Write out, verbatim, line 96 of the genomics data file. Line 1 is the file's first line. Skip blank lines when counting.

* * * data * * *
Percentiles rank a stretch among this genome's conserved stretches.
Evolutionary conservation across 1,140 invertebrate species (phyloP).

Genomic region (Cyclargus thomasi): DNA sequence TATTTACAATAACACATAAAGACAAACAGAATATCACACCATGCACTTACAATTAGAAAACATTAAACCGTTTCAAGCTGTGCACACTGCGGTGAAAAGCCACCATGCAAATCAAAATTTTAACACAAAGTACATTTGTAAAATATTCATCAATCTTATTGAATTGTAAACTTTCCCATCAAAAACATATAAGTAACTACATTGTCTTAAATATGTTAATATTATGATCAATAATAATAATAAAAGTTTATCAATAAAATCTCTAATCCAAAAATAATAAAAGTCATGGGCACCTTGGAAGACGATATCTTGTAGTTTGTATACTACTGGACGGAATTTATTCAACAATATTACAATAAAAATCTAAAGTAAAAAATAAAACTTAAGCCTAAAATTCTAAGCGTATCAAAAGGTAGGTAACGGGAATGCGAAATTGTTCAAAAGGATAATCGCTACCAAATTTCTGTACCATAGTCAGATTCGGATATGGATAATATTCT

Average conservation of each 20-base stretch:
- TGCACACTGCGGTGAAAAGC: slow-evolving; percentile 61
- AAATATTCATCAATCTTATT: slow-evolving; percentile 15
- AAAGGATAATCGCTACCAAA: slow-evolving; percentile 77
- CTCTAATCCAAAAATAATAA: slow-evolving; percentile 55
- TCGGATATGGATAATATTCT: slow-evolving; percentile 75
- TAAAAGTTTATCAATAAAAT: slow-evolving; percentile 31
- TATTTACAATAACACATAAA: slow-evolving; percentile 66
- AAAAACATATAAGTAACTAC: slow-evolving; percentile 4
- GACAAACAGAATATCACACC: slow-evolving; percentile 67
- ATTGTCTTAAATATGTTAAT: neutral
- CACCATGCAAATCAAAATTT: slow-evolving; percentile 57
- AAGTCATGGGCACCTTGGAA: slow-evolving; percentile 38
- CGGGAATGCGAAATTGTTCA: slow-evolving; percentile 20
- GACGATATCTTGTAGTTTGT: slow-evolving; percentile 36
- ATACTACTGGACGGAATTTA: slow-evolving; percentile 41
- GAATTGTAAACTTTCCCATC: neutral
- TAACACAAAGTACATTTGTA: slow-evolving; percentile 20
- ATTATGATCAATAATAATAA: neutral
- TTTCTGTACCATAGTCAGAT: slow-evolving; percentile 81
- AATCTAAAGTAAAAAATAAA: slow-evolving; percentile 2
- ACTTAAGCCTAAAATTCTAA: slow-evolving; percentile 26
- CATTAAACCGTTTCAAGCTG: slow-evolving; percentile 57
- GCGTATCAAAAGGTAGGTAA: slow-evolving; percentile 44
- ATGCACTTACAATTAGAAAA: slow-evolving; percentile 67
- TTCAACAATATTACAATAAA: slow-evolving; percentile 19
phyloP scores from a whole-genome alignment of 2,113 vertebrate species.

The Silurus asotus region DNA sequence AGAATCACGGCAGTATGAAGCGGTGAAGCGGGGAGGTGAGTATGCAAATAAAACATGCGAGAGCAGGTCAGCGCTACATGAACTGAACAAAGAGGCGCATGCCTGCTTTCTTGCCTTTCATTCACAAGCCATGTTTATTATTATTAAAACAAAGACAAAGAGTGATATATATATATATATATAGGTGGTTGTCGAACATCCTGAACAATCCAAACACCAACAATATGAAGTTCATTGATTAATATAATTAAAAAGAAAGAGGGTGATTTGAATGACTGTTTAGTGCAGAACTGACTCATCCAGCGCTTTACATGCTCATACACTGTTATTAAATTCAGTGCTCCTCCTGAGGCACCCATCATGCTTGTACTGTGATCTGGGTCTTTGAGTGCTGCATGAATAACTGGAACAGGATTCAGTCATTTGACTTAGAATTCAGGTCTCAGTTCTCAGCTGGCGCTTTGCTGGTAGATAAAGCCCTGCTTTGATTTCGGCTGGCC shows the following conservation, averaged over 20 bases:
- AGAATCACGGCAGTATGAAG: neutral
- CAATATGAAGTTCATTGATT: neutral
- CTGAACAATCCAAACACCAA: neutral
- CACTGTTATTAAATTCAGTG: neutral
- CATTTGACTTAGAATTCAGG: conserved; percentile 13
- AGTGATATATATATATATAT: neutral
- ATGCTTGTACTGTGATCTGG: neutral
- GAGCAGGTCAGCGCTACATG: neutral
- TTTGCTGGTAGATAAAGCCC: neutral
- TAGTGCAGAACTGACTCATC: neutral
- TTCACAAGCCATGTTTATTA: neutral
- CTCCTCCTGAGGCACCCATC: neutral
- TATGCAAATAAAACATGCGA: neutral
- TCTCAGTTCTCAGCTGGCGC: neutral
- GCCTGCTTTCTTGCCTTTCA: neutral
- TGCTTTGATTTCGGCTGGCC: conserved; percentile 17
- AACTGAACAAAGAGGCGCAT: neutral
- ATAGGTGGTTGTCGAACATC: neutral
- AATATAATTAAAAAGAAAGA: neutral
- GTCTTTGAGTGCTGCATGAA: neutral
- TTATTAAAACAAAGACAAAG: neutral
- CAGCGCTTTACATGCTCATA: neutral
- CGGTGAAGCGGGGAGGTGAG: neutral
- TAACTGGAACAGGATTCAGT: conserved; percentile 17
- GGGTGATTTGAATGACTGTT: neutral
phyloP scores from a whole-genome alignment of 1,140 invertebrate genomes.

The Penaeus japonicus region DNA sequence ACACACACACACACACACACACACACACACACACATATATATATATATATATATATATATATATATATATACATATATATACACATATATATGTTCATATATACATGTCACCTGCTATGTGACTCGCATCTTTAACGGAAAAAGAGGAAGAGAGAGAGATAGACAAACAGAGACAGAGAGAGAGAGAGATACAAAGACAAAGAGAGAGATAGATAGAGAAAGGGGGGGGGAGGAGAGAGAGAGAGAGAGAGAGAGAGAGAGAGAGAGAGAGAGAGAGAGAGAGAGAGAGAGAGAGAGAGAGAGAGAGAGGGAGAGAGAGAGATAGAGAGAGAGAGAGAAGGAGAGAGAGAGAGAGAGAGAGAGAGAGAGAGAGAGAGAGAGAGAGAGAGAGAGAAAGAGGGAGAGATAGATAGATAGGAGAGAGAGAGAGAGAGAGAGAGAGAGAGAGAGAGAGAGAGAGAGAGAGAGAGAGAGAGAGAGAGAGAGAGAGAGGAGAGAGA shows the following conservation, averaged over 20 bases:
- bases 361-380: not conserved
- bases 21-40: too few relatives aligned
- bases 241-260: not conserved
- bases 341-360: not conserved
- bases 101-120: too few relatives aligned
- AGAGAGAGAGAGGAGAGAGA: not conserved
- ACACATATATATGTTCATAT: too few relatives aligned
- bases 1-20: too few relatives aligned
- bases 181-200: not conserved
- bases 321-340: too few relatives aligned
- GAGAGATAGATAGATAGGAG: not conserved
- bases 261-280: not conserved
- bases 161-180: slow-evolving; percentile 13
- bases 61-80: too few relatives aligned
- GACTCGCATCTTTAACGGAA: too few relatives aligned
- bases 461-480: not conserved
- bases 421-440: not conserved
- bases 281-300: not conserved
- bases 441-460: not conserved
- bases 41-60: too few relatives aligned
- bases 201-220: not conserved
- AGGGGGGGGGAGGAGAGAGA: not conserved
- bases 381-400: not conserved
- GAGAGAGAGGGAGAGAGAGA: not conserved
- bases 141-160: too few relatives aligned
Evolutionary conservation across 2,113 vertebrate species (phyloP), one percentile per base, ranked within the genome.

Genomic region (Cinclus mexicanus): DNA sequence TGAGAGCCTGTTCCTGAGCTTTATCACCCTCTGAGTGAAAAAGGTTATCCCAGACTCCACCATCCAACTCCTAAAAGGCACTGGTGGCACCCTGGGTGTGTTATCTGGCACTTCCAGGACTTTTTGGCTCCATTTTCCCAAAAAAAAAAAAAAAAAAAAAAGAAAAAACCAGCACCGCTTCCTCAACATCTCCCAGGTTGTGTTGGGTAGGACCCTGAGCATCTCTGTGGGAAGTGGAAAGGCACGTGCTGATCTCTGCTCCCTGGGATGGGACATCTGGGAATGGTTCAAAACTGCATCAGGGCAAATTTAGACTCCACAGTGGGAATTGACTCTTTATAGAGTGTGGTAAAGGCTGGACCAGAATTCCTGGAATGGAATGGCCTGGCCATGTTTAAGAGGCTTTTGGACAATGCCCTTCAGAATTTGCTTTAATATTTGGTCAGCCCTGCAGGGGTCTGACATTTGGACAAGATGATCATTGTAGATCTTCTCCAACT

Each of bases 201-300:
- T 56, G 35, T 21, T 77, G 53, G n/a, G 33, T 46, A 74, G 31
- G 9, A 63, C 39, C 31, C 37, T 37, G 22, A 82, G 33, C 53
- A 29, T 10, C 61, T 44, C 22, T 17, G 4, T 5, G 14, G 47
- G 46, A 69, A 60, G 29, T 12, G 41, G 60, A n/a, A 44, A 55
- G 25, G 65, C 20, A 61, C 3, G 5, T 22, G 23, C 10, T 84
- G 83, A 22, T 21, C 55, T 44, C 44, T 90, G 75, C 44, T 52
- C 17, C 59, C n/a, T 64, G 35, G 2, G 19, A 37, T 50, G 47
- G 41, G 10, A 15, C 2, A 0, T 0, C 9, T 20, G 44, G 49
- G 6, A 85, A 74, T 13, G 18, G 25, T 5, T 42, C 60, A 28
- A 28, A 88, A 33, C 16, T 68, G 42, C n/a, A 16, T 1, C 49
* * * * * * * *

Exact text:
- A 28, A 88, A 33, C 16, T 68, G 42, C n/a, A 16, T 1, C 49